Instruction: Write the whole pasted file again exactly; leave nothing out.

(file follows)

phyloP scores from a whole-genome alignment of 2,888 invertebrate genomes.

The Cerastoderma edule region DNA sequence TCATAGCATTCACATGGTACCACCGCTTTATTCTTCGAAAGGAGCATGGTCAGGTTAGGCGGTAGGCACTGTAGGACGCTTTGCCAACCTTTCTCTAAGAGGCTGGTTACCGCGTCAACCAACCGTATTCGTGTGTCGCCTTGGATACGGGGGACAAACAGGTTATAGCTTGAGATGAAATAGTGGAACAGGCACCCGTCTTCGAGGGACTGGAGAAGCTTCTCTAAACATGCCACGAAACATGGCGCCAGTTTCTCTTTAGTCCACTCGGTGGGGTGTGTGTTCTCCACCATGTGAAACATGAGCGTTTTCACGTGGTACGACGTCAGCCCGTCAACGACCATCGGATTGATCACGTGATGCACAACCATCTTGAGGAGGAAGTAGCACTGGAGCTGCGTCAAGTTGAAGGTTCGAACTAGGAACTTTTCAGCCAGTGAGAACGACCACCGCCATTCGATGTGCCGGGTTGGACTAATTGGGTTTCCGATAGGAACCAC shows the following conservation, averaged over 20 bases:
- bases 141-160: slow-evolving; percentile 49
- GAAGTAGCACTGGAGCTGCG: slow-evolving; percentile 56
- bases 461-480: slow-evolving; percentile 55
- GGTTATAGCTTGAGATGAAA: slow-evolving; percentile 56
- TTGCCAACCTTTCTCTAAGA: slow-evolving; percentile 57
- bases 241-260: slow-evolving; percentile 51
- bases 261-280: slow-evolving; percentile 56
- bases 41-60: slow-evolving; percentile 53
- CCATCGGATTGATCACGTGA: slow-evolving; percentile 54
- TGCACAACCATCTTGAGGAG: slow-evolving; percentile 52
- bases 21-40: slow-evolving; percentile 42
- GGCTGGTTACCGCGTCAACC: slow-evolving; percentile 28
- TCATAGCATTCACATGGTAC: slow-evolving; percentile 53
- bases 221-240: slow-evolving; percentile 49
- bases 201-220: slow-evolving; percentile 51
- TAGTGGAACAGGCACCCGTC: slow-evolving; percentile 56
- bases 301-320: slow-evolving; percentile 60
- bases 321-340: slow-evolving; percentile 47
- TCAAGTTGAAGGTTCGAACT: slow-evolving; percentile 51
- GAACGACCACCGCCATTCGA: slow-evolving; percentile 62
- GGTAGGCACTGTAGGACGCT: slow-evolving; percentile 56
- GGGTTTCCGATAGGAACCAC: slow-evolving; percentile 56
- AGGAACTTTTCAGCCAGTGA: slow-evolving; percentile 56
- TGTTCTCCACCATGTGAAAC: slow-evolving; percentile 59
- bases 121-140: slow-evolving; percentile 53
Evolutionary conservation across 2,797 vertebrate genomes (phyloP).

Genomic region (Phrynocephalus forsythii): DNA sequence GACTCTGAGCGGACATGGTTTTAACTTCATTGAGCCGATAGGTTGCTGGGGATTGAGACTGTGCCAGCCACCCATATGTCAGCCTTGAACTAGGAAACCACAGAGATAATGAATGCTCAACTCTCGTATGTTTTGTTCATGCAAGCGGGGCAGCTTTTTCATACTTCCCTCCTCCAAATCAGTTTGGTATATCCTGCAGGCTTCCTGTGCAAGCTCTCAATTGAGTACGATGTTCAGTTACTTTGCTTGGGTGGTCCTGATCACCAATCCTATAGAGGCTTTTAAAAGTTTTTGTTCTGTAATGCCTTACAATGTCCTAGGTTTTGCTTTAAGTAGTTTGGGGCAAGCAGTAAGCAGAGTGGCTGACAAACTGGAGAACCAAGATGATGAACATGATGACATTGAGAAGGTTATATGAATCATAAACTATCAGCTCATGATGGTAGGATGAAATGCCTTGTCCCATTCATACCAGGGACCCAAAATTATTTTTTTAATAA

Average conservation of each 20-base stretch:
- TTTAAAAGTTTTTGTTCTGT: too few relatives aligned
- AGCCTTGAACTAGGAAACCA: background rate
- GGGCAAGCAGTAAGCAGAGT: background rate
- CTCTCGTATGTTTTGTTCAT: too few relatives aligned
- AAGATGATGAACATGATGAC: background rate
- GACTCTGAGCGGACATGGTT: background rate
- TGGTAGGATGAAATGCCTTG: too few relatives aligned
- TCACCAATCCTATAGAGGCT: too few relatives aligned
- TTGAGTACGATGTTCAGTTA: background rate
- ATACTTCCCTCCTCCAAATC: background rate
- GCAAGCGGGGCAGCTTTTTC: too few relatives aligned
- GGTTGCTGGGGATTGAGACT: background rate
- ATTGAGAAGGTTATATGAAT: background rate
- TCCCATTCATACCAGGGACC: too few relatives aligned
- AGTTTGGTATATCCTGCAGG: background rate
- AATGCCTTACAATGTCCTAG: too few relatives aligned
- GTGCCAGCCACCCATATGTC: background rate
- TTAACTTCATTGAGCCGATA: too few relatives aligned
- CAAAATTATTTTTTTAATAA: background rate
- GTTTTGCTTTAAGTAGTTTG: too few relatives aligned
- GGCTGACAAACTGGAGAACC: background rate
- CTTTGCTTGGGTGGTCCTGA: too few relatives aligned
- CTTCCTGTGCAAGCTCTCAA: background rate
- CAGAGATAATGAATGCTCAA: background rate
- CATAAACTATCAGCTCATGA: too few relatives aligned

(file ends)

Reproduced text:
phyloP scores from a whole-genome alignment of 2,888 invertebrate genomes.

The Cerastoderma edule region DNA sequence TCATAGCATTCACATGGTACCACCGCTTTATTCTTCGAAAGGAGCATGGTCAGGTTAGGCGGTAGGCACTGTAGGACGCTTTGCCAACCTTTCTCTAAGAGGCTGGTTACCGCGTCAACCAACCGTATTCGTGTGTCGCCTTGGATACGGGGGACAAACAGGTTATAGCTTGAGATGAAATAGTGGAACAGGCACCCGTCTTCGAGGGACTGGAGAAGCTTCTCTAAACATGCCACGAAACATGGCGCCAGTTTCTCTTTAGTCCACTCGGTGGGGTGTGTGTTCTCCACCATGTGAAACATGAGCGTTTTCACGTGGTACGACGTCAGCCCGTCAACGACCATCGGATTGATCACGTGATGCACAACCATCTTGAGGAGGAAGTAGCACTGGAGCTGCGTCAAGTTGAAGGTTCGAACTAGGAACTTTTCAGCCAGTGAGAACGACCACCGCCATTCGATGTGCCGGGTTGGACTAATTGGGTTTCCGATAGGAACCAC shows the following conservation, averaged over 20 bases:
- bases 141-160: slow-evolving; percentile 49
- GAAGTAGCACTGGAGCTGCG: slow-evolving; percentile 56
- bases 461-480: slow-evolving; percentile 55
- GGTTATAGCTTGAGATGAAA: slow-evolving; percentile 56
- TTGCCAACCTTTCTCTAAGA: slow-evolving; percentile 57
- bases 241-260: slow-evolving; percentile 51
- bases 261-280: slow-evolving; percentile 56
- bases 41-60: slow-evolving; percentile 53
- CCATCGGATTGATCACGTGA: slow-evolving; percentile 54
- TGCACAACCATCTTGAGGAG: slow-evolving; percentile 52
- bases 21-40: slow-evolving; percentile 42
- GGCTGGTTACCGCGTCAACC: slow-evolving; percentile 28
- TCATAGCATTCACATGGTAC: slow-evolving; percentile 53
- bases 221-240: slow-evolving; percentile 49
- bases 201-220: slow-evolving; percentile 51
- TAGTGGAACAGGCACCCGTC: slow-evolving; percentile 56
- bases 301-320: slow-evolving; percentile 60
- bases 321-340: slow-evolving; percentile 47
- TCAAGTTGAAGGTTCGAACT: slow-evolving; percentile 51
- GAACGACCACCGCCATTCGA: slow-evolving; percentile 62
- GGTAGGCACTGTAGGACGCT: slow-evolving; percentile 56
- GGGTTTCCGATAGGAACCAC: slow-evolving; percentile 56
- AGGAACTTTTCAGCCAGTGA: slow-evolving; percentile 56
- TGTTCTCCACCATGTGAAAC: slow-evolving; percentile 59
- bases 121-140: slow-evolving; percentile 53
Evolutionary conservation across 2,797 vertebrate genomes (phyloP).

Genomic region (Phrynocephalus forsythii): DNA sequence GACTCTGAGCGGACATGGTTTTAACTTCATTGAGCCGATAGGTTGCTGGGGATTGAGACTGTGCCAGCCACCCATATGTCAGCCTTGAACTAGGAAACCACAGAGATAATGAATGCTCAACTCTCGTATGTTTTGTTCATGCAAGCGGGGCAGCTTTTTCATACTTCCCTCCTCCAAATCAGTTTGGTATATCCTGCAGGCTTCCTGTGCAAGCTCTCAATTGAGTACGATGTTCAGTTACTTTGCTTGGGTGGTCCTGATCACCAATCCTATAGAGGCTTTTAAAAGTTTTTGTTCTGTAATGCCTTACAATGTCCTAGGTTTTGCTTTAAGTAGTTTGGGGCAAGCAGTAAGCAGAGTGGCTGACAAACTGGAGAACCAAGATGATGAACATGATGACATTGAGAAGGTTATATGAATCATAAACTATCAGCTCATGATGGTAGGATGAAATGCCTTGTCCCATTCATACCAGGGACCCAAAATTATTTTTTTAATAA

Average conservation of each 20-base stretch:
- TTTAAAAGTTTTTGTTCTGT: too few relatives aligned
- AGCCTTGAACTAGGAAACCA: background rate
- GGGCAAGCAGTAAGCAGAGT: background rate
- CTCTCGTATGTTTTGTTCAT: too few relatives aligned
- AAGATGATGAACATGATGAC: background rate
- GACTCTGAGCGGACATGGTT: background rate
- TGGTAGGATGAAATGCCTTG: too few relatives aligned
- TCACCAATCCTATAGAGGCT: too few relatives aligned
- TTGAGTACGATGTTCAGTTA: background rate
- ATACTTCCCTCCTCCAAATC: background rate
- GCAAGCGGGGCAGCTTTTTC: too few relatives aligned
- GGTTGCTGGGGATTGAGACT: background rate
- ATTGAGAAGGTTATATGAAT: background rate
- TCCCATTCATACCAGGGACC: too few relatives aligned
- AGTTTGGTATATCCTGCAGG: background rate
- AATGCCTTACAATGTCCTAG: too few relatives aligned
- GTGCCAGCCACCCATATGTC: background rate
- TTAACTTCATTGAGCCGATA: too few relatives aligned
- CAAAATTATTTTTTTAATAA: background rate
- GTTTTGCTTTAAGTAGTTTG: too few relatives aligned
- GGCTGACAAACTGGAGAACC: background rate
- CTTTGCTTGGGTGGTCCTGA: too few relatives aligned
- CTTCCTGTGCAAGCTCTCAA: background rate
- CAGAGATAATGAATGCTCAA: background rate
- CATAAACTATCAGCTCATGA: too few relatives aligned